Forget about Legos, say hello to Bricks, the wonderful new children’s toy from China that is … a complete rip-off. This toy is identical to the childhood favorite, the only difference is that they don’t have very good proofreaders. The slogan on the box urges consumers to “collet them all.” That doesn’t sound very fun. Photo Credit: Marhsall Astor - Food Pornographer
  • Adidas

    Aside from being one of the most famous sports brands out there, Adidas has also become one of the more elaborate acronyms. (For those who don’t know, many believe it stands for All Day I Dream About Sports.) So I wonder what ABCIDS could possibly stand for? Photo Credit: Wm Jas
    Nintendo Wii
  • Nintendo Wii

    The Wii is one of the most popular video game consoles in America, but it has a strange, cheaper competitor called the Chintendo Vii overseas. According to Gameist, “The company behind the Vii, KenSingTon, has managed to spread the Vii throughout Europe, where it's advertised in shops as an alternative to the Wii. The Vii has become so popular that it's even being sold in Japan for about $80, substantially cheaper than the retail price of the system it was based off of.”For other Nintendo rip-offs, check out this list from Gameist. Photo Credit: YouTube
  • Playstation

    Nintendo isn’t the only gaming system getting ripped off. According to Engadget, each time Playstation releases a new console, another company abroad called Polystation mimics it. Check here for a video demonstration of Polystation 3. Maybe it’s just me, but the controls look like they’re built for a 5-year-old, which is coincidentally the last age at which you might think the Polystation 3 is just as good as the original. Photo Credit: YouTube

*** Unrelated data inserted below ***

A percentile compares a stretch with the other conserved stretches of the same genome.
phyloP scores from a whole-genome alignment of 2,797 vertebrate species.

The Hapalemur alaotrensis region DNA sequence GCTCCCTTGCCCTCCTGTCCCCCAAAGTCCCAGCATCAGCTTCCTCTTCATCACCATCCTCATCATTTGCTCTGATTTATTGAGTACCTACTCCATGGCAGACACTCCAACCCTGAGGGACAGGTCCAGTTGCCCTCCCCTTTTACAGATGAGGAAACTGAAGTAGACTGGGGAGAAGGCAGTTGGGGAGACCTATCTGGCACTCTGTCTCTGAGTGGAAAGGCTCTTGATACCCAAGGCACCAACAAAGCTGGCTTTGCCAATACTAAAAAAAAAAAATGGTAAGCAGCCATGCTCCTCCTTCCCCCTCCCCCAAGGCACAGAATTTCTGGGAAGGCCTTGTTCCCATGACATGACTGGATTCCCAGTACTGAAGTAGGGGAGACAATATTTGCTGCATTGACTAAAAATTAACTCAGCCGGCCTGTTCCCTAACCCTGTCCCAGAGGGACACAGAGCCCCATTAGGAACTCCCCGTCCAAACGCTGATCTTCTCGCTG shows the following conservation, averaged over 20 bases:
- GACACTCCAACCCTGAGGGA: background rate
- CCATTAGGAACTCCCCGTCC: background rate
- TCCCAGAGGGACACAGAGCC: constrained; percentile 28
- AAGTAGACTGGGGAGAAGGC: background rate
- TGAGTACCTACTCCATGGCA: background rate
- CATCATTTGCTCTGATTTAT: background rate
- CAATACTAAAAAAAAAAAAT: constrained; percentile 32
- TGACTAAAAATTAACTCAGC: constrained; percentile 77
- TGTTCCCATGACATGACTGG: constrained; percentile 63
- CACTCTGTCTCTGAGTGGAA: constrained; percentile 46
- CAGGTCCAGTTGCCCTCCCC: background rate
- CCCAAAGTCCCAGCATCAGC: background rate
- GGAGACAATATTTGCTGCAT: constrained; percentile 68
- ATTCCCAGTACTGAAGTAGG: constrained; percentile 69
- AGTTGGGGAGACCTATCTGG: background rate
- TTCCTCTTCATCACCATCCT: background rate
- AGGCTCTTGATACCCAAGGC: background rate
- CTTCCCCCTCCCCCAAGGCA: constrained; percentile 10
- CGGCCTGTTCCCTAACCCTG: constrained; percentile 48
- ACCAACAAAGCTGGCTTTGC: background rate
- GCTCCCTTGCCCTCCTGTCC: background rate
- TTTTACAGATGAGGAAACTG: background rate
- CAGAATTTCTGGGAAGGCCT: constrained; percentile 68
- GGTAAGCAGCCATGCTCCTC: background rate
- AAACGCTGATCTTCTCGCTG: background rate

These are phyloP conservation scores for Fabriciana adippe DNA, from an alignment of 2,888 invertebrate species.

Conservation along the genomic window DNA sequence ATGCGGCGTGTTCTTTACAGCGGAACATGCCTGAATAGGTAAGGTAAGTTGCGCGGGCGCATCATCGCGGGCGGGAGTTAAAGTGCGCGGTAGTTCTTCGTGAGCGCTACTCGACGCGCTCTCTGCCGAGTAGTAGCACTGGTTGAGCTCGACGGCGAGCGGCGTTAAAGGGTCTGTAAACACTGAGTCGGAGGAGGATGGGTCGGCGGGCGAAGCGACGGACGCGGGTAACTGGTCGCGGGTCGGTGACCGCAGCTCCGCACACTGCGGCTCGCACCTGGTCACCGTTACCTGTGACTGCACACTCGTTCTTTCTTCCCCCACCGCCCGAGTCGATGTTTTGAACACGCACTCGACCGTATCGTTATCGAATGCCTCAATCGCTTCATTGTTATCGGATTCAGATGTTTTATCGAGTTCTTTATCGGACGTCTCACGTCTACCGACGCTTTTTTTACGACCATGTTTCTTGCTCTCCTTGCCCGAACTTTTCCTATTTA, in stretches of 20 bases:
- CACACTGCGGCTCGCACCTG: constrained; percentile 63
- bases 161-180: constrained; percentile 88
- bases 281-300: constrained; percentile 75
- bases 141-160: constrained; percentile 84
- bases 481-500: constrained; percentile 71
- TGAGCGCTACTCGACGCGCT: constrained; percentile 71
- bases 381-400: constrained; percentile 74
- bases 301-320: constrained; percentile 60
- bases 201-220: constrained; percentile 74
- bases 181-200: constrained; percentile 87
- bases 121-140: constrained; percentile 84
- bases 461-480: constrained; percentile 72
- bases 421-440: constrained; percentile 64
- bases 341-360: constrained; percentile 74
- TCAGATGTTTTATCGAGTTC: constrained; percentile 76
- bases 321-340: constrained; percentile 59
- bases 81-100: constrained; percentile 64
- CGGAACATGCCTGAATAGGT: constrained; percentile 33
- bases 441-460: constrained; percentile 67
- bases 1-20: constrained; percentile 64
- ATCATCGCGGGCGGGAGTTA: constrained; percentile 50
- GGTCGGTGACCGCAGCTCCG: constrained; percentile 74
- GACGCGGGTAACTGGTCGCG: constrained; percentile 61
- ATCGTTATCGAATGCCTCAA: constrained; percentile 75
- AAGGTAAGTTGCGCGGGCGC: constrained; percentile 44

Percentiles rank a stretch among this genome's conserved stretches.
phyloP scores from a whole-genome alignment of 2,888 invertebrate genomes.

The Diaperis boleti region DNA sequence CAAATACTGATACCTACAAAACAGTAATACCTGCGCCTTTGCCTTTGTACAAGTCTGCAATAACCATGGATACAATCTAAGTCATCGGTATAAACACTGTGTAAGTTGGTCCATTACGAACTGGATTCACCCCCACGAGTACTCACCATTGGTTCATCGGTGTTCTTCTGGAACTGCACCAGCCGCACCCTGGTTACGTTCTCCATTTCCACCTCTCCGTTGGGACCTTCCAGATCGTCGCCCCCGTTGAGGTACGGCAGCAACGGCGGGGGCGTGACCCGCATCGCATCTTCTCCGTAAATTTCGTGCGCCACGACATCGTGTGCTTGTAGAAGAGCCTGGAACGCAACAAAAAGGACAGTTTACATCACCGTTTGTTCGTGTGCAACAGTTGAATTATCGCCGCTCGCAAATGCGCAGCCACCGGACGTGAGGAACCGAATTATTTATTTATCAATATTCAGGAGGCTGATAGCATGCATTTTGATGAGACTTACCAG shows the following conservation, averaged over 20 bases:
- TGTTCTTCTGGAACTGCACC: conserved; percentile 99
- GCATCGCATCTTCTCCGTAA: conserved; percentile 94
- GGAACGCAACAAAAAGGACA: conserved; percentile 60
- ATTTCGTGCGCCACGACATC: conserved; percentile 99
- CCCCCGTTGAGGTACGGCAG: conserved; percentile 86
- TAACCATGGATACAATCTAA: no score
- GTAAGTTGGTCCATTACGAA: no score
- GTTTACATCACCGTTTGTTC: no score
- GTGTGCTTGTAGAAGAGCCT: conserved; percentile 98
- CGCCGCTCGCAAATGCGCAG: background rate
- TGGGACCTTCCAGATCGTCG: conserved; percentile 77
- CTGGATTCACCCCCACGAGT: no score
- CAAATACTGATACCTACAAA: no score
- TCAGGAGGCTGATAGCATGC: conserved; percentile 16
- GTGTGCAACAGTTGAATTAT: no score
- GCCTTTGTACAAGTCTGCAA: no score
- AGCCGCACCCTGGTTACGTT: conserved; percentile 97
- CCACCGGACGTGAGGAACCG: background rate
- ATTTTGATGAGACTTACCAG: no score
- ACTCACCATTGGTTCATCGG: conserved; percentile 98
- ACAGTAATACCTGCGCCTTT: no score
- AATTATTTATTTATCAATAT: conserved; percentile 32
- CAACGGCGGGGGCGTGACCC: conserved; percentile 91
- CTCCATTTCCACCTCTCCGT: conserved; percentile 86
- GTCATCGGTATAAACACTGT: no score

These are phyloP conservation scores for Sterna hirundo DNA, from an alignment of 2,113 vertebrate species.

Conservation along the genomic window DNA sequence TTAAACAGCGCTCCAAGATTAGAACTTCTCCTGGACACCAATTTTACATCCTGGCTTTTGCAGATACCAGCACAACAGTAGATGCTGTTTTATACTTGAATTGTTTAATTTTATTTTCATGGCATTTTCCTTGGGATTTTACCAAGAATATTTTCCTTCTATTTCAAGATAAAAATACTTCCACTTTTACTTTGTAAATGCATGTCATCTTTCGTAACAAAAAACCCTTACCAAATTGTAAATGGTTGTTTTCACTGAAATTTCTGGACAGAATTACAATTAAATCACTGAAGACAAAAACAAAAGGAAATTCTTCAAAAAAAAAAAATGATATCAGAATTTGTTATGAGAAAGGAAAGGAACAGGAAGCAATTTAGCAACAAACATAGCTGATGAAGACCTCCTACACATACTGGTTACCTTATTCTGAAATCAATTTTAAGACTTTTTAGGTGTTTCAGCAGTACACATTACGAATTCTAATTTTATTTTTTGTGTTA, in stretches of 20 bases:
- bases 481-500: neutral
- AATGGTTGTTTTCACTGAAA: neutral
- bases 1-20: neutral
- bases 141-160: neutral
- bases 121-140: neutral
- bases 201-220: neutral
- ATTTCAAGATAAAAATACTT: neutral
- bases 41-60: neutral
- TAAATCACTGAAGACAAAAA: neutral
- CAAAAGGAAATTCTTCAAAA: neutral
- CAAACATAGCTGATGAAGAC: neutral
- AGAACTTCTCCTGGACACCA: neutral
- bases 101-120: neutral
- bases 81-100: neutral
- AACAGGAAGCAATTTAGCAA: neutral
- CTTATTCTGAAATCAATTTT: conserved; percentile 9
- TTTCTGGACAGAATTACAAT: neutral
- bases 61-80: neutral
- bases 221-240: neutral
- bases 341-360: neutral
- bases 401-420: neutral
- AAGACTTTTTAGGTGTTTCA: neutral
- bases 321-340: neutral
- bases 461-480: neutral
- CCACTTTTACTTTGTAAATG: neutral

• Google

    As if Google didn’t have enough problems in China, it now has to contend with this knockoff. In the days following Google’s announcement that it would pull out of the country due to a cyber attack, a new site called popped up, clearly trying to capitalize on Google’s notoriety. At the same time, a site called also popped up, spoofing one of Google’s other major properties. All of this is proof that even big online businesses can get seriously knocked off. Photo Credit:
  • McDonalds